Faculty and Staff | Department of Biology | Rollins College (2023)

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Department of Biology

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Faculty and Staff | Department of Biology | Rollins College (1)

Pamela M. Brannock

Assistant Professor

Bush Science Center, room 118B

(407) 646-2290

pbrannock@rollins.edu

B.S. Roger Williams University, 2002
Ph.D. University of South Carolina at Columbia, 2011

I am interested in understanding and exploring the genetic composition, connectivity, and variation of aquatic invertebrates populations (mainly marine). For my doctoral research, I researched the geographic distribution and hybridization levels between Mytilus spp. (blue mussels) in northern Japan. More recently I have used high-throughput sequencing approaches to examine meiofaunal community composition and variation in Antarctica as well as the Gulf of Mexico in responses to the Deepwater Horizon oil spill. Through my research I use a variety of molecular approaches to obtain a better understanding of questions from distribution of organisms to functioning of aquatic ecosystems. I am also interested in exploring environmental factors that may cause distribution or variation within communities to occur.

Faculty and Staff | Department of Biology | Rollins College (2)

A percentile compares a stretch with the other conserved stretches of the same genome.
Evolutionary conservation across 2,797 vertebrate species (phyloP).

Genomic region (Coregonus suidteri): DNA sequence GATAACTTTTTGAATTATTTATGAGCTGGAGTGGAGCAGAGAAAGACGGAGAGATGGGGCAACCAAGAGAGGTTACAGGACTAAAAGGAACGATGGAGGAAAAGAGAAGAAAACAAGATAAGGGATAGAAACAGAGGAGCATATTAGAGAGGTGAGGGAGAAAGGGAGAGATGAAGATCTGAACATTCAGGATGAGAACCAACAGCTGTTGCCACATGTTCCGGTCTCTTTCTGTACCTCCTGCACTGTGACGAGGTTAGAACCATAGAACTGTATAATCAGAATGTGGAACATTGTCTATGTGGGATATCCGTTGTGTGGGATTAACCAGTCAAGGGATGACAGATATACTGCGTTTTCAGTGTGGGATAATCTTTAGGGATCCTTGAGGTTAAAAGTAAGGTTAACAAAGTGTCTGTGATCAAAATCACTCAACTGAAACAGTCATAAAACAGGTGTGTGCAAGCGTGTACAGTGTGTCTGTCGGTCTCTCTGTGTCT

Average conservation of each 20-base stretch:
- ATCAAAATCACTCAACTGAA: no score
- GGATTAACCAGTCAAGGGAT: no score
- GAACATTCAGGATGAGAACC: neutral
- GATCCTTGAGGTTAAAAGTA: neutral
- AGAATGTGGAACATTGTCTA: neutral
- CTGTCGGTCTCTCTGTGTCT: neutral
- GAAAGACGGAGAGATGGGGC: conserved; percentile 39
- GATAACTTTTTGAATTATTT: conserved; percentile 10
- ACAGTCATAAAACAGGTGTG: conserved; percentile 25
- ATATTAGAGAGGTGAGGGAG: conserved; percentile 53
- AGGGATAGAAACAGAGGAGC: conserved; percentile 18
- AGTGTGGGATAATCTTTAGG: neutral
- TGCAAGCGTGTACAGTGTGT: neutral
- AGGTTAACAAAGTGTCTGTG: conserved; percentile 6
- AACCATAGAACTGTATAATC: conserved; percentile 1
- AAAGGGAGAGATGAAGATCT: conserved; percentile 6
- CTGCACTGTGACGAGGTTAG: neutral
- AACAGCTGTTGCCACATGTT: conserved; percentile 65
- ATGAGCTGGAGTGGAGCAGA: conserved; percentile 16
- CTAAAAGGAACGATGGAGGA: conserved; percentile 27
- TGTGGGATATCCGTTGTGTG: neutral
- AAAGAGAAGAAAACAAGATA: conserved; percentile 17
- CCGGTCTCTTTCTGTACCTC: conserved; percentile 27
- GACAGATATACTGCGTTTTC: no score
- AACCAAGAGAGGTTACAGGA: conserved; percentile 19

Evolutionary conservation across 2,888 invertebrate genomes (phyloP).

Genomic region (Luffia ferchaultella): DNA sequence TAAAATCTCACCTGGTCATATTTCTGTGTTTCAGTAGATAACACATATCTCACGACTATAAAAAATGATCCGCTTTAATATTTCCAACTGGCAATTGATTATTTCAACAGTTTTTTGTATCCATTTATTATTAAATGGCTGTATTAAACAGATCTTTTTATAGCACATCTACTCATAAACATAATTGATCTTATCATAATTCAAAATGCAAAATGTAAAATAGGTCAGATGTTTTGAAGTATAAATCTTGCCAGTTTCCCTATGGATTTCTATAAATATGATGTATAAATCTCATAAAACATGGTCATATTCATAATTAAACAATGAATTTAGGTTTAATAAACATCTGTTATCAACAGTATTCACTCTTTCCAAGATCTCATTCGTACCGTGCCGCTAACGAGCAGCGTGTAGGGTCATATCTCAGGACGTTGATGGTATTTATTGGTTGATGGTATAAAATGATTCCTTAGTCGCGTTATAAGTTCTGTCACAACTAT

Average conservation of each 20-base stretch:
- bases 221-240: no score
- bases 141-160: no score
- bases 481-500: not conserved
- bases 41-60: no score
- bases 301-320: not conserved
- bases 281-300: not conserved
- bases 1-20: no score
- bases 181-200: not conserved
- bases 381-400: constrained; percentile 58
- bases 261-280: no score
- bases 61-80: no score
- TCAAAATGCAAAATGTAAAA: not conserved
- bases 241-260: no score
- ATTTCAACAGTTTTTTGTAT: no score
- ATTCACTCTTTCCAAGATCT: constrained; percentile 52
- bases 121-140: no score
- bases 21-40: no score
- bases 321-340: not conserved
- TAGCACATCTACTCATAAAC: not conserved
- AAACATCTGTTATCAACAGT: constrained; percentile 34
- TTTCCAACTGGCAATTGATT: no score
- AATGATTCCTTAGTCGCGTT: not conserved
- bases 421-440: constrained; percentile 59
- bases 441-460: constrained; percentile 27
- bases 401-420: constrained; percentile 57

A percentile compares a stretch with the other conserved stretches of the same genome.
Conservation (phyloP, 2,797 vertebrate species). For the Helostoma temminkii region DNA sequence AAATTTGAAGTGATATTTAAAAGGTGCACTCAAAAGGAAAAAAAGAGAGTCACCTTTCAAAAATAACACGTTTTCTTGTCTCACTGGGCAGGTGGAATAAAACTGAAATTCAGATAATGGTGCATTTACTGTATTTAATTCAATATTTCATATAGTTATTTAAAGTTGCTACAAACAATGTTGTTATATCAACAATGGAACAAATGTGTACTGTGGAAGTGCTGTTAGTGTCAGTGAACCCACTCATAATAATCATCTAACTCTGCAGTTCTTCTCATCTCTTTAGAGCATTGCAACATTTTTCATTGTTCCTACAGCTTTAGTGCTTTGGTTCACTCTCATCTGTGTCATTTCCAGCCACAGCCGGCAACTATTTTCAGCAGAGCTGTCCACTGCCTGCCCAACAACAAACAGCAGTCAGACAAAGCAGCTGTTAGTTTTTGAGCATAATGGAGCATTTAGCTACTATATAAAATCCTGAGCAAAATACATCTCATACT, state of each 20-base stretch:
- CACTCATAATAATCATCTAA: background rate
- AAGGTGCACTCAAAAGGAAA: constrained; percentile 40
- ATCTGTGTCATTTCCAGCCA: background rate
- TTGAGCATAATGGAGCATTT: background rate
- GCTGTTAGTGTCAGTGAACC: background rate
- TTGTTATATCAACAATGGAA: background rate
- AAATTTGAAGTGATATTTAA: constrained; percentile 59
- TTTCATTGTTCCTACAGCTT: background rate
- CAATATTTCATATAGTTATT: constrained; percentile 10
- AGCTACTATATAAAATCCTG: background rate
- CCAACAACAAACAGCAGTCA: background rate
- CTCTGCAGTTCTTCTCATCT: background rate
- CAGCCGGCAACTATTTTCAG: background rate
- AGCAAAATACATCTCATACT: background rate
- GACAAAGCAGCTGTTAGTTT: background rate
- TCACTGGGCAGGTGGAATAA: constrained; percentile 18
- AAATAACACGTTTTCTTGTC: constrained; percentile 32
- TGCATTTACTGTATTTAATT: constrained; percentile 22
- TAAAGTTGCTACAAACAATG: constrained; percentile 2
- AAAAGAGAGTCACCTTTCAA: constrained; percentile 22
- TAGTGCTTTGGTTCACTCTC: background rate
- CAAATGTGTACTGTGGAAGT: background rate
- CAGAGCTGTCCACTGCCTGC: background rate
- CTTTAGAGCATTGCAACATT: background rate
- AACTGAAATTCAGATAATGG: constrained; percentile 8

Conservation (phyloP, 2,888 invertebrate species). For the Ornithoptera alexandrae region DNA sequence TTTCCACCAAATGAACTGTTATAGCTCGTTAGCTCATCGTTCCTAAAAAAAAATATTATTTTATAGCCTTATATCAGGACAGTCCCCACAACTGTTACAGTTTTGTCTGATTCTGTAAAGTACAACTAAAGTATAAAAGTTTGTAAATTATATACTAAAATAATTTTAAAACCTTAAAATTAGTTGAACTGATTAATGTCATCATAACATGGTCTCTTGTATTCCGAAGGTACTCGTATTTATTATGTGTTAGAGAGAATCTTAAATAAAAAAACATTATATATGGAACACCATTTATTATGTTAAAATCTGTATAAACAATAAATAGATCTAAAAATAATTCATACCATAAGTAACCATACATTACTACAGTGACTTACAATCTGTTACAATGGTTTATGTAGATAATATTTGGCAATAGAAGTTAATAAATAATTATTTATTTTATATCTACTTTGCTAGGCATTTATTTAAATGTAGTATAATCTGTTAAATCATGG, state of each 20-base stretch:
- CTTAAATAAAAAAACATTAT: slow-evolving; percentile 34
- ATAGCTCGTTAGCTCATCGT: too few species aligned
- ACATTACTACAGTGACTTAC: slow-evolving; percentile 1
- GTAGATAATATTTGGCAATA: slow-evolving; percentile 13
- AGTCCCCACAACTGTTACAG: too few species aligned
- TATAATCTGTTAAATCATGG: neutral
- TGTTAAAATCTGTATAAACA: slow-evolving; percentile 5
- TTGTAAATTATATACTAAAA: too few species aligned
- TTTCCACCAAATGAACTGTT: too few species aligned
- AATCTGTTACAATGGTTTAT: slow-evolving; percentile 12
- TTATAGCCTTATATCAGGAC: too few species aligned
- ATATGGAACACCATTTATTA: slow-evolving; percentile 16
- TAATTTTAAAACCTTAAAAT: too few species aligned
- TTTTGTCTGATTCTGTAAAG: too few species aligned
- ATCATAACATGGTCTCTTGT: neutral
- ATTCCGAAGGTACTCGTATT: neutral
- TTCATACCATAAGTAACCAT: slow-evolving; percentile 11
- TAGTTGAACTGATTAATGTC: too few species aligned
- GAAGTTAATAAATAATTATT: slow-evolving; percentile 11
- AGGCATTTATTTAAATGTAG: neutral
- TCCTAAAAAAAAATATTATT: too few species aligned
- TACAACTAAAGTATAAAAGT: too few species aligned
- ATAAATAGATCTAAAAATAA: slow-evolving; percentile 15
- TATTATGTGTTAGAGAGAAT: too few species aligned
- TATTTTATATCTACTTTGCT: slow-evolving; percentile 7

Bobby Fokidis

Associate Professor, Department Chair

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Bush Science Center, room 312B

(407) 646-2452

hfokidis@rollins.edu

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B.S. University of Toronto, 2001
M.S. Arkansas State University, 2004
Ph.D. Arizona State University, 2010

Food security is a term we use to describe both the availability of food and the ability of an individual to access food. Food insecurity activates various endocrine systems which can impact health, and alter behaviors, such as inducing aggressive conflict over access to a limited resource. My research investigates the biological mechanisms that link an individual’s perceptions of food security, their energetic status, and their physiological and behavioral responses. Specifically the goals of my research program are to: (1) Characterize the neuroendocrine interactions between steroids and neuropeptides that integrate formation about energetic state with behavior; (2) Investigate how natural or human-induced fluctuations in food alter these neuroendocrine signals; and (3) Understand how physiological and behavioral responses to food availability have influenced the evolution of life-history traits. This novel research integrates a reductionist perspective with a broader understanding of the organism in the context of its environment, and provides a physiological basis for a topic of increasing social importance.